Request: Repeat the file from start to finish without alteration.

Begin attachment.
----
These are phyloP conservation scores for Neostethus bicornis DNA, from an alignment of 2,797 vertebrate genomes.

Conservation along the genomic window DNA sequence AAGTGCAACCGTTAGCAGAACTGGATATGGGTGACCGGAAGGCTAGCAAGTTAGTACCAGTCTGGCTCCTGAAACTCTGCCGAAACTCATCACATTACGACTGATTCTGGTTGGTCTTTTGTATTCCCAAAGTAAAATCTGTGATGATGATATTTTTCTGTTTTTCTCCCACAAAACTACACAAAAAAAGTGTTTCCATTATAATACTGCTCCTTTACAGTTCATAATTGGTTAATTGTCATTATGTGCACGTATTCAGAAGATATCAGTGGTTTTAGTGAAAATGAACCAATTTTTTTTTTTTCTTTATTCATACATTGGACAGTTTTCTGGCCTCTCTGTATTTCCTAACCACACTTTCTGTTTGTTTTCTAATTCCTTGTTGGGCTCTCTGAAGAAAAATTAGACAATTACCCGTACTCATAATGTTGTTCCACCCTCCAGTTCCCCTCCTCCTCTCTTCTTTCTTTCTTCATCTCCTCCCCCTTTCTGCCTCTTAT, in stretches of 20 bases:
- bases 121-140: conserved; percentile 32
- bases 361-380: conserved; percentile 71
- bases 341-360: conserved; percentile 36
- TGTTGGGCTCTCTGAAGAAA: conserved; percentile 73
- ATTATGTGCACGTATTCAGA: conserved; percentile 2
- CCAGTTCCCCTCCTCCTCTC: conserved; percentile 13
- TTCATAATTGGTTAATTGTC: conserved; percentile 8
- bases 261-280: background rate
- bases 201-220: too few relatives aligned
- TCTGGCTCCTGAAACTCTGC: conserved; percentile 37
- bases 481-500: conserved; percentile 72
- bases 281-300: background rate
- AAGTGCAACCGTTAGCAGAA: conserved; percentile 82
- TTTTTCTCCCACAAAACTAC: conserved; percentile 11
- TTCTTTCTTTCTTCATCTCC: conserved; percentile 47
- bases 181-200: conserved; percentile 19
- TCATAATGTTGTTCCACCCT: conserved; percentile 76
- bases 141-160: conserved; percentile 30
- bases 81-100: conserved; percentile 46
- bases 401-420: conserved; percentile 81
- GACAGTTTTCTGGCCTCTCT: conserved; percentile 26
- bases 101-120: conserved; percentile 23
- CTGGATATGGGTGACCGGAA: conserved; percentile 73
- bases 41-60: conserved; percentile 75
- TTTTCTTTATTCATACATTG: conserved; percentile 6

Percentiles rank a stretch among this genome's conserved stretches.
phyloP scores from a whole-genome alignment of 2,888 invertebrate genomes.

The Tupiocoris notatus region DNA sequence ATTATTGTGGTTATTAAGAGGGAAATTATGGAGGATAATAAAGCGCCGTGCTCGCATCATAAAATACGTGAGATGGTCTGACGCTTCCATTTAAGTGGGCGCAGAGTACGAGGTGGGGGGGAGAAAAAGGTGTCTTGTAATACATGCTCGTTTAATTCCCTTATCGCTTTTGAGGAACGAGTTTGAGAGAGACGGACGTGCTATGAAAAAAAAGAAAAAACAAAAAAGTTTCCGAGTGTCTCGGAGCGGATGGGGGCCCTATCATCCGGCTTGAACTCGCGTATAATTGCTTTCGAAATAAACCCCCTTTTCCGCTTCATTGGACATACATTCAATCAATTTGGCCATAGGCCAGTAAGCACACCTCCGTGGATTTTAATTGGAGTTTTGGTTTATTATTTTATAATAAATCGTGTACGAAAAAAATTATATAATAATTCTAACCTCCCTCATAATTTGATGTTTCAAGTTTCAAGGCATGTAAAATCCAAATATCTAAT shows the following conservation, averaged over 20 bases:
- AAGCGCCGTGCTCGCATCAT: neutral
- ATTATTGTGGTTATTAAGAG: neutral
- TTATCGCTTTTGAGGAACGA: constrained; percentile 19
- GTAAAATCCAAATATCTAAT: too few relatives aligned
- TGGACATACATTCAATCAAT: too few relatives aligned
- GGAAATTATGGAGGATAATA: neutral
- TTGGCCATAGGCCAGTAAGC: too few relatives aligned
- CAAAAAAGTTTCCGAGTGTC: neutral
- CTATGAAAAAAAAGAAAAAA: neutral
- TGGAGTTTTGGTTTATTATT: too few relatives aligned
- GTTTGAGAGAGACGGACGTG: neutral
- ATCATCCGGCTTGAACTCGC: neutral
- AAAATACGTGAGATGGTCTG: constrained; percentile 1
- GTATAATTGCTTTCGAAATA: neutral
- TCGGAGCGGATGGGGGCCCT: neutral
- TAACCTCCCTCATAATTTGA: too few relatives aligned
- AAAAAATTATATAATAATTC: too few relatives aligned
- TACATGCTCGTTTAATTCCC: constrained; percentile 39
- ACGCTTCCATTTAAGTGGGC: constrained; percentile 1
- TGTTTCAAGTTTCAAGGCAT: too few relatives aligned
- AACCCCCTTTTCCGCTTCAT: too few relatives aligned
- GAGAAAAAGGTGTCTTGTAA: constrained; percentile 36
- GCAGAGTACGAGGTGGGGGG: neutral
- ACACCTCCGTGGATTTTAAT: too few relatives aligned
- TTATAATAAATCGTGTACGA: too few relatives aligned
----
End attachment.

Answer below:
These are phyloP conservation scores for Neostethus bicornis DNA, from an alignment of 2,797 vertebrate genomes.

Conservation along the genomic window DNA sequence AAGTGCAACCGTTAGCAGAACTGGATATGGGTGACCGGAAGGCTAGCAAGTTAGTACCAGTCTGGCTCCTGAAACTCTGCCGAAACTCATCACATTACGACTGATTCTGGTTGGTCTTTTGTATTCCCAAAGTAAAATCTGTGATGATGATATTTTTCTGTTTTTCTCCCACAAAACTACACAAAAAAAGTGTTTCCATTATAATACTGCTCCTTTACAGTTCATAATTGGTTAATTGTCATTATGTGCACGTATTCAGAAGATATCAGTGGTTTTAGTGAAAATGAACCAATTTTTTTTTTTTCTTTATTCATACATTGGACAGTTTTCTGGCCTCTCTGTATTTCCTAACCACACTTTCTGTTTGTTTTCTAATTCCTTGTTGGGCTCTCTGAAGAAAAATTAGACAATTACCCGTACTCATAATGTTGTTCCACCCTCCAGTTCCCCTCCTCCTCTCTTCTTTCTTTCTTCATCTCCTCCCCCTTTCTGCCTCTTAT, in stretches of 20 bases:
- bases 121-140: conserved; percentile 32
- bases 361-380: conserved; percentile 71
- bases 341-360: conserved; percentile 36
- TGTTGGGCTCTCTGAAGAAA: conserved; percentile 73
- ATTATGTGCACGTATTCAGA: conserved; percentile 2
- CCAGTTCCCCTCCTCCTCTC: conserved; percentile 13
- TTCATAATTGGTTAATTGTC: conserved; percentile 8
- bases 261-280: background rate
- bases 201-220: too few relatives aligned
- TCTGGCTCCTGAAACTCTGC: conserved; percentile 37
- bases 481-500: conserved; percentile 72
- bases 281-300: background rate
- AAGTGCAACCGTTAGCAGAA: conserved; percentile 82
- TTTTTCTCCCACAAAACTAC: conserved; percentile 11
- TTCTTTCTTTCTTCATCTCC: conserved; percentile 47
- bases 181-200: conserved; percentile 19
- TCATAATGTTGTTCCACCCT: conserved; percentile 76
- bases 141-160: conserved; percentile 30
- bases 81-100: conserved; percentile 46
- bases 401-420: conserved; percentile 81
- GACAGTTTTCTGGCCTCTCT: conserved; percentile 26
- bases 101-120: conserved; percentile 23
- CTGGATATGGGTGACCGGAA: conserved; percentile 73
- bases 41-60: conserved; percentile 75
- TTTTCTTTATTCATACATTG: conserved; percentile 6

Percentiles rank a stretch among this genome's conserved stretches.
phyloP scores from a whole-genome alignment of 2,888 invertebrate genomes.

The Tupiocoris notatus region DNA sequence ATTATTGTGGTTATTAAGAGGGAAATTATGGAGGATAATAAAGCGCCGTGCTCGCATCATAAAATACGTGAGATGGTCTGACGCTTCCATTTAAGTGGGCGCAGAGTACGAGGTGGGGGGGAGAAAAAGGTGTCTTGTAATACATGCTCGTTTAATTCCCTTATCGCTTTTGAGGAACGAGTTTGAGAGAGACGGACGTGCTATGAAAAAAAAGAAAAAACAAAAAAGTTTCCGAGTGTCTCGGAGCGGATGGGGGCCCTATCATCCGGCTTGAACTCGCGTATAATTGCTTTCGAAATAAACCCCCTTTTCCGCTTCATTGGACATACATTCAATCAATTTGGCCATAGGCCAGTAAGCACACCTCCGTGGATTTTAATTGGAGTTTTGGTTTATTATTTTATAATAAATCGTGTACGAAAAAAATTATATAATAATTCTAACCTCCCTCATAATTTGATGTTTCAAGTTTCAAGGCATGTAAAATCCAAATATCTAAT shows the following conservation, averaged over 20 bases:
- AAGCGCCGTGCTCGCATCAT: neutral
- ATTATTGTGGTTATTAAGAG: neutral
- TTATCGCTTTTGAGGAACGA: constrained; percentile 19
- GTAAAATCCAAATATCTAAT: too few relatives aligned
- TGGACATACATTCAATCAAT: too few relatives aligned
- GGAAATTATGGAGGATAATA: neutral
- TTGGCCATAGGCCAGTAAGC: too few relatives aligned
- CAAAAAAGTTTCCGAGTGTC: neutral
- CTATGAAAAAAAAGAAAAAA: neutral
- TGGAGTTTTGGTTTATTATT: too few relatives aligned
- GTTTGAGAGAGACGGACGTG: neutral
- ATCATCCGGCTTGAACTCGC: neutral
- AAAATACGTGAGATGGTCTG: constrained; percentile 1
- GTATAATTGCTTTCGAAATA: neutral
- TCGGAGCGGATGGGGGCCCT: neutral
- TAACCTCCCTCATAATTTGA: too few relatives aligned
- AAAAAATTATATAATAATTC: too few relatives aligned
- TACATGCTCGTTTAATTCCC: constrained; percentile 39
- ACGCTTCCATTTAAGTGGGC: constrained; percentile 1
- TGTTTCAAGTTTCAAGGCAT: too few relatives aligned
- AACCCCCTTTTCCGCTTCAT: too few relatives aligned
- GAGAAAAAGGTGTCTTGTAA: constrained; percentile 36
- GCAGAGTACGAGGTGGGGGG: neutral
- ACACCTCCGTGGATTTTAAT: too few relatives aligned
- TTATAATAAATCGTGTACGA: too few relatives aligned